After a long development process the Meteor F Mk.I was finally ready to enter begin service testing in June 1944. In May a dedicated flight, the T-Flight, was set up at the A&AEE at Farnborough, under the command of Group Captain Hugh Joseph Wilson, receiving its first aircraft in the next month. Over the next month they were subjected to tests, and on 17 July 1944 the Meteor was cleared for service use at a maximum weight of 11,925lb, although its speed was limited to 400mph at altitudes below 15,000ft, or to 450mph below 8,000ft in calm air. One week later, on 23 July 1944, T-Flight, with its aircraft and pilots flew to Manston to join No.616 Squadron, the first squadron to receive the Meteor.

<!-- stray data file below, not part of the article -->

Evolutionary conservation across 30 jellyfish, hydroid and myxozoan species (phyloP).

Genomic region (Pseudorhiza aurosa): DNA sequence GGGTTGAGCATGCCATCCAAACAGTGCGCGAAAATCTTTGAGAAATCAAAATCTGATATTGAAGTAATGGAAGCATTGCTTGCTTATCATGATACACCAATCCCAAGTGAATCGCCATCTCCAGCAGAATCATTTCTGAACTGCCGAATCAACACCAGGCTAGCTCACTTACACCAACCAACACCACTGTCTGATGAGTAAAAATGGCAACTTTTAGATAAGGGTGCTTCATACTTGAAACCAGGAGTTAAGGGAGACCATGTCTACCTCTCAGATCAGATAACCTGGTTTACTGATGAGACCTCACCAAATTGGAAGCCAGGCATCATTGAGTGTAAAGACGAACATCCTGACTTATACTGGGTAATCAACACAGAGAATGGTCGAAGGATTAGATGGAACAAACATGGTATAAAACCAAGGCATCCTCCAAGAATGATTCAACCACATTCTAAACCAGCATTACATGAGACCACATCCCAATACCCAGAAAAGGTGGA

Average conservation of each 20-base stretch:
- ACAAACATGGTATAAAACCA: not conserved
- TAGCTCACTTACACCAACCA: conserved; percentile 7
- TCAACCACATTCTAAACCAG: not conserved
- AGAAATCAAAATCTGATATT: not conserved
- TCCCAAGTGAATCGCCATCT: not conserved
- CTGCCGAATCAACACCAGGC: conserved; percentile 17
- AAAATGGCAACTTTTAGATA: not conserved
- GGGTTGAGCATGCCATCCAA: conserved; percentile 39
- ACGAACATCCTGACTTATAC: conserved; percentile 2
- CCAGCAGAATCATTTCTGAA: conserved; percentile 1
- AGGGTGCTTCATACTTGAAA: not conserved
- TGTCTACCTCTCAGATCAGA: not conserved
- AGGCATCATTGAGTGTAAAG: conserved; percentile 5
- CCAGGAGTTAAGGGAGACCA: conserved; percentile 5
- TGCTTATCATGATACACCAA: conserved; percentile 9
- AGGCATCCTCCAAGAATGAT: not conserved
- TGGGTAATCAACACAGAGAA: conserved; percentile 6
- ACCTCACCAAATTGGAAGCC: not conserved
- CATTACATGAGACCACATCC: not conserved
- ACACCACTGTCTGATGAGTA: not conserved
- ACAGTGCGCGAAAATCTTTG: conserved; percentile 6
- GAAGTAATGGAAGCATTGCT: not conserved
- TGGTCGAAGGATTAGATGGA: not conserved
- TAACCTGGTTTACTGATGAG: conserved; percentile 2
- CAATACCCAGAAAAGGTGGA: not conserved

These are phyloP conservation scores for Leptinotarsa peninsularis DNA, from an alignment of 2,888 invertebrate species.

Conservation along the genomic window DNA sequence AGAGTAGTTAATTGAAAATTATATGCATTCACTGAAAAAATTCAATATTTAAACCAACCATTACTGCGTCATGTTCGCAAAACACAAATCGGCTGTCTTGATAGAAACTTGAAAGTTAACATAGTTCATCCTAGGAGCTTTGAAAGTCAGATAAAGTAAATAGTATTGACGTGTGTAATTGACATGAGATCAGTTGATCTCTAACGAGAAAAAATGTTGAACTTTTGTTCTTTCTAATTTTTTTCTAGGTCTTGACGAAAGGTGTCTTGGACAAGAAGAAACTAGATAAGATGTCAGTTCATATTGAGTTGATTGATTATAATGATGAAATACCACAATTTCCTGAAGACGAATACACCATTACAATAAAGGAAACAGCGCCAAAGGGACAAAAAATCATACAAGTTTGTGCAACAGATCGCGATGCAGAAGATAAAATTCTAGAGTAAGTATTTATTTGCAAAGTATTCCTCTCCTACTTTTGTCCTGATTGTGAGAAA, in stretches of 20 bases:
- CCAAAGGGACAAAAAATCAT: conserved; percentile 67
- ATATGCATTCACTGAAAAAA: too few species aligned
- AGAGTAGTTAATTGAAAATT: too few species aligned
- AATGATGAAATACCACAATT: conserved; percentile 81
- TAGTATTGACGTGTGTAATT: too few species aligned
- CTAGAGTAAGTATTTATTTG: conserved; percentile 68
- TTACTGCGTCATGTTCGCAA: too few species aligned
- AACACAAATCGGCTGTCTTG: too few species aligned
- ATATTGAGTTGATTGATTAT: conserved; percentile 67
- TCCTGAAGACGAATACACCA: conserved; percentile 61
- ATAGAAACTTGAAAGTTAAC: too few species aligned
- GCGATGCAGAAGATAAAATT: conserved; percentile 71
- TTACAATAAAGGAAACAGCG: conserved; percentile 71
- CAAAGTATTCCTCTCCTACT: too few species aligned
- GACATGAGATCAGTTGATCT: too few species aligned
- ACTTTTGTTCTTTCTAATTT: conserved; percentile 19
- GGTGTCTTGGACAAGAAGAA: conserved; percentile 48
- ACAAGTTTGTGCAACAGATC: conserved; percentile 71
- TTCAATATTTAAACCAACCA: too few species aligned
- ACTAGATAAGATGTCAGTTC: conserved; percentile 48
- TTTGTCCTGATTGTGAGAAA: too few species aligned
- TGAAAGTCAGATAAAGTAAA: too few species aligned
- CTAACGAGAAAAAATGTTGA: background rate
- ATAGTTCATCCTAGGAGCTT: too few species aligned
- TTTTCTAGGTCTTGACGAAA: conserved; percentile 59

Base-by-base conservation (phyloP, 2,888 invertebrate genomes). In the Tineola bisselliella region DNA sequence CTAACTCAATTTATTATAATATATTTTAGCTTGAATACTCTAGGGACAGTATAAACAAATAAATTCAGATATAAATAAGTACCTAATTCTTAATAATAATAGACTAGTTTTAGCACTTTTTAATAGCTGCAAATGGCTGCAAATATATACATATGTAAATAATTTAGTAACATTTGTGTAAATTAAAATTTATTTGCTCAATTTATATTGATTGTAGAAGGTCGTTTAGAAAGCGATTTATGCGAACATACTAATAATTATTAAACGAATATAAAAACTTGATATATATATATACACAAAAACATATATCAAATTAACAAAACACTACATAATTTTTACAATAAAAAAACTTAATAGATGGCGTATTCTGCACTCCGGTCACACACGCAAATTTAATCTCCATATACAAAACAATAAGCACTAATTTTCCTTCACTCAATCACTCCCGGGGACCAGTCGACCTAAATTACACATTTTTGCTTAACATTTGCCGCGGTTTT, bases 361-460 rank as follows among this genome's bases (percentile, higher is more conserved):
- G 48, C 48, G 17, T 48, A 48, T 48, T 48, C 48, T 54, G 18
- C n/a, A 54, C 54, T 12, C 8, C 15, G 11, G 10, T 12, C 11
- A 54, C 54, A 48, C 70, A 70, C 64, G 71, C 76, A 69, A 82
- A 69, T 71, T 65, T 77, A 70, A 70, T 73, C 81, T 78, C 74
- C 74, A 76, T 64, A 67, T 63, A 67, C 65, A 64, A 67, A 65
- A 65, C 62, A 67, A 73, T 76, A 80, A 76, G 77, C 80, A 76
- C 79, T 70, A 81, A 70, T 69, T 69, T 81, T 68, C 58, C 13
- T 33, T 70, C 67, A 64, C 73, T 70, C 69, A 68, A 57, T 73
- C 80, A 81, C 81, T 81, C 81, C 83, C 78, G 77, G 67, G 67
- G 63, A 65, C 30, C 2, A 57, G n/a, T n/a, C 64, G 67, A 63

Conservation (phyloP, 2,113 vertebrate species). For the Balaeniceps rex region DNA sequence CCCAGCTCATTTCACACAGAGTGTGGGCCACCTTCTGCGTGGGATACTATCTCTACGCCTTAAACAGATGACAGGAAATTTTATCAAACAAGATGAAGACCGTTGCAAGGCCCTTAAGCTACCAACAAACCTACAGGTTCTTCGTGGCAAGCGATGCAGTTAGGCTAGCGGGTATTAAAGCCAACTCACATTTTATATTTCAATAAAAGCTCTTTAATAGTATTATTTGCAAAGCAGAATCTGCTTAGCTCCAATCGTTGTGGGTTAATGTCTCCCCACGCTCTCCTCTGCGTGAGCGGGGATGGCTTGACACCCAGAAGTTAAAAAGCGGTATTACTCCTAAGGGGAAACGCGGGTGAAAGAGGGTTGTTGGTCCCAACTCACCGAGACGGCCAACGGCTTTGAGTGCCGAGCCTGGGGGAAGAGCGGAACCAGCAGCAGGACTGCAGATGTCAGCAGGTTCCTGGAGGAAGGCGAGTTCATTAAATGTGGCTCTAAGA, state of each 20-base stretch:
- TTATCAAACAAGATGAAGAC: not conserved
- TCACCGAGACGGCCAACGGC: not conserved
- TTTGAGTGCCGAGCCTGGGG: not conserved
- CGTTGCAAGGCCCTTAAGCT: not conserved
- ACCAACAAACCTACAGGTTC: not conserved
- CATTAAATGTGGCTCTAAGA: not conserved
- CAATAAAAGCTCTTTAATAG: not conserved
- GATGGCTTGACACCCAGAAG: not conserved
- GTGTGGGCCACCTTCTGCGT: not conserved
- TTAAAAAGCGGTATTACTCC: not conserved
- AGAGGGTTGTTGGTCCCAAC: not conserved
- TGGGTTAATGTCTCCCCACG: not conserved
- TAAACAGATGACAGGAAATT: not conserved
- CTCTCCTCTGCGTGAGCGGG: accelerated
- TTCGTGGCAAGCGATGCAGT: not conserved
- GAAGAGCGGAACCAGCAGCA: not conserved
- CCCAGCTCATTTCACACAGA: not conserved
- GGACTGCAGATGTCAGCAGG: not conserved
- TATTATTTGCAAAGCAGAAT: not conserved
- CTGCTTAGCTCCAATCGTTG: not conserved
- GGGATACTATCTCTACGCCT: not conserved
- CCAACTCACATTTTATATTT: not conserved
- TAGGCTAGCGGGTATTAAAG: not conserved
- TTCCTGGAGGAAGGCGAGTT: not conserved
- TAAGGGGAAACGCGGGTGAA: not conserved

No.616 Squadron had received its first aircraft on 12 July 1944 at Culmhead in Somerset. It then moved to Manston, where its pilots gained experience with the new jet. By the end of the first week more than thirty of the squadron’s pilots had converted to the new jet fighter.

    At this point the RAF was not willing to deploy the Meteor over occupied Europe, feeling that the Meteor I was not sufficiently impressive to risk against the Luftwaffe. Instead it was decided to use the high low altitude speed of the Meteor against the V-1 Flying Bomb. The first interception was made on 27 July 1944, when Squadron Leader Watts caught up with a V-1 over Ashford, but on this occasion his cannon jammed.